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  1.  16
    Lawrence E. Gottlieb (1991). Point and Counterpoint. HEC Forum 3 (2):91-93.
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  2.  1
    L. Friedman Ross, Walter Glannon, Lawrence J. Gottlieb & ThistlethwaiteJr (2012). Different Standards Are Not Double Standards: All Elective Surgical Patients Are Not Alike. Journal of Clinical Ethics 23 (2):118.
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  3.  1
    Rainu Kaushal, Rina Dhopeshwarkar, Lawrence Gottlieb & Harmon Jordan (2010). User Experiences with Pharmacy Benefit Manager Data at the Point of Care. Journal of Evaluation in Clinical Practice 16 (6):1076-1080.
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  4.  2
    Lawrence Gottlieb, Mark J. Zucker, Henry S. Perkins & Laurence B. McCullough (1995). Ethics Committees at Work: Organs for Undocumented Aliens? A Transplantation Dilemma. Cambridge Quarterly of Healthcare Ethics 4 (2):229.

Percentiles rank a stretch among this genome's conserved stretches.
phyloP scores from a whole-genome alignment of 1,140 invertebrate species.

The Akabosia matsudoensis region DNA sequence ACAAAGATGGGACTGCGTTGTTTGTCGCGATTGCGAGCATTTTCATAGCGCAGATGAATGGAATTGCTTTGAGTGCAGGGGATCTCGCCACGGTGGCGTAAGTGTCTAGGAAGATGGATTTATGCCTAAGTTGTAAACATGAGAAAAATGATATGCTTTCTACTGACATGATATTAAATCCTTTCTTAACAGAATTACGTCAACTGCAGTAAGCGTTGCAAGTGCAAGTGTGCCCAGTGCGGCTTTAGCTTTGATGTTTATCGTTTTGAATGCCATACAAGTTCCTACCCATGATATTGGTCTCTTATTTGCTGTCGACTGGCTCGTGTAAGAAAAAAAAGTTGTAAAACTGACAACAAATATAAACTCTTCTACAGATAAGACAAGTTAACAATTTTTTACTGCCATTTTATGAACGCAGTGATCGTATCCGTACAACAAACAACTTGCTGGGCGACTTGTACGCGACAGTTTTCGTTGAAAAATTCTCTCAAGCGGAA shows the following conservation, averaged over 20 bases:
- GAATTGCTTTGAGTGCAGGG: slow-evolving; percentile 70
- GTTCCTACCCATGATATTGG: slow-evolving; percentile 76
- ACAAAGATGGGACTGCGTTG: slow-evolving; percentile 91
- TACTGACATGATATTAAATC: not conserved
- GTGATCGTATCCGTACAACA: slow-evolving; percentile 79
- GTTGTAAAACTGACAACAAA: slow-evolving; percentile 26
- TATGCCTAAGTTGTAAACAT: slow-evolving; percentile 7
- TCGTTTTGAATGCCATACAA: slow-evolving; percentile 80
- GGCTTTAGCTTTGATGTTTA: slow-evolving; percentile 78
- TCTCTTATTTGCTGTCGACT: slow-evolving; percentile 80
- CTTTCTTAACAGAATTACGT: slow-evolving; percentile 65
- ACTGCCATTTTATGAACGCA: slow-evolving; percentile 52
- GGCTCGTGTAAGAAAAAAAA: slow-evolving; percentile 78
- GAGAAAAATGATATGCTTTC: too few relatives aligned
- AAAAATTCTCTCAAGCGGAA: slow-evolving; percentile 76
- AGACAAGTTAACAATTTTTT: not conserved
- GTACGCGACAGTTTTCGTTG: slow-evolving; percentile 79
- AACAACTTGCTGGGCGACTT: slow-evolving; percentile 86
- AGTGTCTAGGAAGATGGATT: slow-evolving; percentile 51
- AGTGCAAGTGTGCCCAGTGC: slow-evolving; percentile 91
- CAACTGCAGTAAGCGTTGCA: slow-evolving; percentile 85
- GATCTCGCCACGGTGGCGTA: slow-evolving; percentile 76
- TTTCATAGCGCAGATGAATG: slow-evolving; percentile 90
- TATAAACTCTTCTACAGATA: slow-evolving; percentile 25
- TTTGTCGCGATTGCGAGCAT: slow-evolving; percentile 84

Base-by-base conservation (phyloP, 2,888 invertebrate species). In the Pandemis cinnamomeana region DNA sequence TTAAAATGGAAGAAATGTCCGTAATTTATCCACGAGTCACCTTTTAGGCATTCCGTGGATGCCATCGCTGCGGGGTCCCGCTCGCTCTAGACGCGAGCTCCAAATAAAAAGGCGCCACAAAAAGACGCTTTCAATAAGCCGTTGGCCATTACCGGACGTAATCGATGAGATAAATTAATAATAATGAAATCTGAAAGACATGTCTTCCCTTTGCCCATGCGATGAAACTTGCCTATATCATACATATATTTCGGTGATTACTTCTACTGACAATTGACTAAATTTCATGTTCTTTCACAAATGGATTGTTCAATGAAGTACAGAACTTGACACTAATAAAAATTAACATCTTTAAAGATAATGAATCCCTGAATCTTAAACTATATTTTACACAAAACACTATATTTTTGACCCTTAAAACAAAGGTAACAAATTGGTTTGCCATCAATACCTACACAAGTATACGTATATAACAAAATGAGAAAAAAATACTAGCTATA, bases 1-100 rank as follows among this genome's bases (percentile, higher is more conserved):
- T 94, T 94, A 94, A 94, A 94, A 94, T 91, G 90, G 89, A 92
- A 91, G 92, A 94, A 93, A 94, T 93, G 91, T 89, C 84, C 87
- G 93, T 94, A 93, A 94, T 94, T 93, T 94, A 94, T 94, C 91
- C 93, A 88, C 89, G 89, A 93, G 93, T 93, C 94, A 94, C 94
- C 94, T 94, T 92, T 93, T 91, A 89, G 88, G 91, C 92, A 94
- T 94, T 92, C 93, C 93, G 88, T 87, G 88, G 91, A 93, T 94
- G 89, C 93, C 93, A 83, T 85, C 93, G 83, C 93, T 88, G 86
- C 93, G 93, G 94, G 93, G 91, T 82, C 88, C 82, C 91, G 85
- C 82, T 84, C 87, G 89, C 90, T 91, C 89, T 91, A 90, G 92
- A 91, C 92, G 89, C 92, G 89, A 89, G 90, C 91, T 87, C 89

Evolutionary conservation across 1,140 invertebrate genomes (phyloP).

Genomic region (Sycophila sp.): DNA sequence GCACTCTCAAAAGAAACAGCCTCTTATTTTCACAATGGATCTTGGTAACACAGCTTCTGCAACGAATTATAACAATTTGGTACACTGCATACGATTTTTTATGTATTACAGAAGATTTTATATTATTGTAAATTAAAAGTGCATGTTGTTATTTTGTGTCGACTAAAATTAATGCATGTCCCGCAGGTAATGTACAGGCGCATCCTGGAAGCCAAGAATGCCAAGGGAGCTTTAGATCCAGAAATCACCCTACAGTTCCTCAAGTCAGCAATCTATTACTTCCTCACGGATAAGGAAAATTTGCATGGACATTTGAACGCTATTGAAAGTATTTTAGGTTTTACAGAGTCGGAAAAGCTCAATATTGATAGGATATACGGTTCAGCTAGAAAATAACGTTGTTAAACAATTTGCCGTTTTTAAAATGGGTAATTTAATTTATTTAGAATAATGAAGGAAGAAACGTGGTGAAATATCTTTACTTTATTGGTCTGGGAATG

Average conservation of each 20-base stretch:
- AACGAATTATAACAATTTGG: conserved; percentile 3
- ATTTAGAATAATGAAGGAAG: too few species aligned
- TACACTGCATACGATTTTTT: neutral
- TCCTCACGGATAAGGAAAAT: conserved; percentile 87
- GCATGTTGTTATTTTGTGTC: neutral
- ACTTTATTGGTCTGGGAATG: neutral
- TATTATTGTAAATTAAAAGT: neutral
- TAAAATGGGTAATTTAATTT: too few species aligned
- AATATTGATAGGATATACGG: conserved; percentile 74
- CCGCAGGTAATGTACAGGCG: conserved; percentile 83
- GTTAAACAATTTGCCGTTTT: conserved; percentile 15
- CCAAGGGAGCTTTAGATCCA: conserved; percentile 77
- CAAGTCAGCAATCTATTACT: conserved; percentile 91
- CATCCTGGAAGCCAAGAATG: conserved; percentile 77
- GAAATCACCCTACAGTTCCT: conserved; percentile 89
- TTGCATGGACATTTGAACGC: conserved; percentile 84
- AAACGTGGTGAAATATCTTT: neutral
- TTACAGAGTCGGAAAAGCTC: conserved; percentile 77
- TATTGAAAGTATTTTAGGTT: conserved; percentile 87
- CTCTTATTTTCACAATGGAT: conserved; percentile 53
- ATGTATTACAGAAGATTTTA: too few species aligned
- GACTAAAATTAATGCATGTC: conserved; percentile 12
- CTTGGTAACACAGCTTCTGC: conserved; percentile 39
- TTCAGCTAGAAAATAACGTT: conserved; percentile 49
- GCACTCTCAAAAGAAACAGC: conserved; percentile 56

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  5. Lainie Ross, Walter Glannon, Lawrence Gottlieb & J. Thistlethwaite Jr (2012). Different Standards Are Not Double Standards: All Elective Surgical Patients Are Not Alike. Journal of Clinical Ethics 23:118-128.
    Testa and colleagues argue that evaluation for suitability for living donor surgery is rooted in paternalism in contrast with the evaluation for most operative interventions which is rooted in the autonomy of patients. We examine two key ethical concepts that Testa and colleagues use: paternalism and autonomy, and two related ethical concepts, moral agency and shared decision making. We show that moving the conversation from paternalism, negative autonomy and informed consent to moral agency, relational autonomy and shared decision making, one (...)
     
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